Will Self writes about the drowned world of JG Ballard’s Shepperton in the first column of his new psychogeography series, On location, in the New Statesman, available online soon. This replaces his Real Meals column.
Will Self is one of the contributors to the Radio 4 programme Burroughs at 100, presented by Iggy Pop and available for five days to listen again to.
I hope some of you, after you finish reading this column, will go straight to urbaneat.co.uk, where you can find out all about such “real food” as the “hand-crafted” red Thai chicken wrap I saw advertised in my local Costa clone yesterday. (Costa clones are coffee shops so lacking in self-esteem that they’re “proud to serve Costa coffee”.) This particular wrap was pictured apparently lying in the roadway of Benefits Street – or at any rate, somewhere gritty and urban – with a disproportionately small sign by it that had been amended to read “a tasty DIVERSION”. The wrap got me to wondering: is it only me who’s noticed the way that wraps have stealthily and relentlessly infiltrated our fast-food culture? I asked my wife when she was first aware of wraps and she said, “Oh, the early 1990s, I suppose – I mean, they came in with Pret a Manger, didn’t they?”
Watch Will Self on Newsnight talking about addiction, after the death of the actor Philip Seymour Hoffman.
It must have been in the late spring of 1982. I went down to London from Oxford, where I was at university, to buy a bag of marijuana from a friend of a friend who had a room in a squat immediately behind Brixton police station. “It’s a great gaff to deal out of,” the bespectacled little fellow said. “I mean, this is the last place they’d come looking – right by their back door.” Maybe he was right; after all, it was only a year since Brixton had been up in flames, the railway bridge was still black with soot and the premises to either side of the squat were boarded up. It seemed reasonable to think that the police might have had more serious things on their mind.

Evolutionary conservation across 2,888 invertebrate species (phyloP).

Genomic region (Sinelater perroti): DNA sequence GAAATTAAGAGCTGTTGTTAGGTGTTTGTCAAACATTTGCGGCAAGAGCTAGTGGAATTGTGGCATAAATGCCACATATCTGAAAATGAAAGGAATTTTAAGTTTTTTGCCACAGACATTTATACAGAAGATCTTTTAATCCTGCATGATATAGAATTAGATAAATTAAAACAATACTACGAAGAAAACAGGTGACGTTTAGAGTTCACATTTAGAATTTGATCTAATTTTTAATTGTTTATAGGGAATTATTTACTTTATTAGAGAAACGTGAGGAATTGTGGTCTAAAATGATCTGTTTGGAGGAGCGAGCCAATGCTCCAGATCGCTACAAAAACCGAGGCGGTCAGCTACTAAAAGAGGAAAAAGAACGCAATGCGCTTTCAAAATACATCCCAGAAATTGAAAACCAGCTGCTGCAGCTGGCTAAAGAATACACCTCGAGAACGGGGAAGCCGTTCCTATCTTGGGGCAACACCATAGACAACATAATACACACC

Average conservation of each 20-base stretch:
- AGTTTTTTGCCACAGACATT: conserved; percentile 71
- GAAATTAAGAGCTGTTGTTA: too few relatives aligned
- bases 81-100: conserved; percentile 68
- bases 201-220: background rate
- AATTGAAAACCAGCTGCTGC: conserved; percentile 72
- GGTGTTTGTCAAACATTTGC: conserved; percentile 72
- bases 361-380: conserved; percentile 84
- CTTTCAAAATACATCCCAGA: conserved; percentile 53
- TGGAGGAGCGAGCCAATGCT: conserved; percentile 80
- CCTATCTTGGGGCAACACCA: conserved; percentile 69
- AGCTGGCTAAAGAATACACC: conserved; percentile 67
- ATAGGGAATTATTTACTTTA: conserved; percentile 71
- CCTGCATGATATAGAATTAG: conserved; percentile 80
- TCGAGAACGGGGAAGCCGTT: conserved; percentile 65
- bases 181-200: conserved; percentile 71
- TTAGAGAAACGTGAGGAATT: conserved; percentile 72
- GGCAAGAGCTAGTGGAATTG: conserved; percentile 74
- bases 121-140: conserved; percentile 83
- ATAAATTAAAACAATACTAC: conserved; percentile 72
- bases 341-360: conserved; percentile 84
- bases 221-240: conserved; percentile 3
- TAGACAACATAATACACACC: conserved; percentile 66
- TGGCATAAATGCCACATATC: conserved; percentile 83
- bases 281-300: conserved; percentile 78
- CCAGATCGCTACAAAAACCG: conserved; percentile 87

Listen to Will Self in discussion with Patrick Keiller and Matthew Beaumont at the LRB bookshop recently.
Watch Will Self debating the motion “We’ve Never Had it so Good” with Rod Liddle, Rachel Johnson and Jesse Norman, in this recent Intelligence Squared debate.
“Quoting his subject’s words at the head of the chapter on the design and development of Apple’s iPhone, Leander Kahney makes Jony Ive sound oracular: “When we are at these early stages in design … often we’ll talk about the story for the product — we’re talking about perception. We’re talking about how you feel about the product, not in a physical sense, but in a perceptual sense.” Throughout his biography of Apple’s design magus for nigh on the past two decades, Kahney comes at Ive’s notion of the “narrative” of a product time and again, but it’s this formulation that most closely approaches the metaphysical, seemingly suggesting that all those iMacs, PowerBooks, iPods and iPads that Ive has been responsible for mind-birthing should be considered not as mere phenomena, but actual noumena; for, what else can he mean by “perceptual” — as distinct from “physical” — if not some apprehension of how the iPhone is in itself, freed from the capacitive touch of our fingers?
There’s a 4,000 word essay that Will Self has written about Patrick Keiller and his new book, The View from the Train: Cities and Other Landscapes, at the London Review of Books website here. Will is going to be talking about Guy Debord with Patrick at the LRB bookshop in London tomorrow and there should be a podcast available soon after to listen to.
No, I only put on my judgemental hat for a crowd of one nutter: Prince Harry. He set off for the South Pole in early December, accompanied by the obligatory entourage of limbless ex-servicemen (and women), the aim being to show that limbless ex-servicemen (and women), and lame unemployed princes, are all capable of inspirational levels of achievement. It’s difficult to know where to begin when it comes to unpicking this giant bezoar – or should I say pseudo-bezoar – that’s stuck in the British gastrointestinal tract.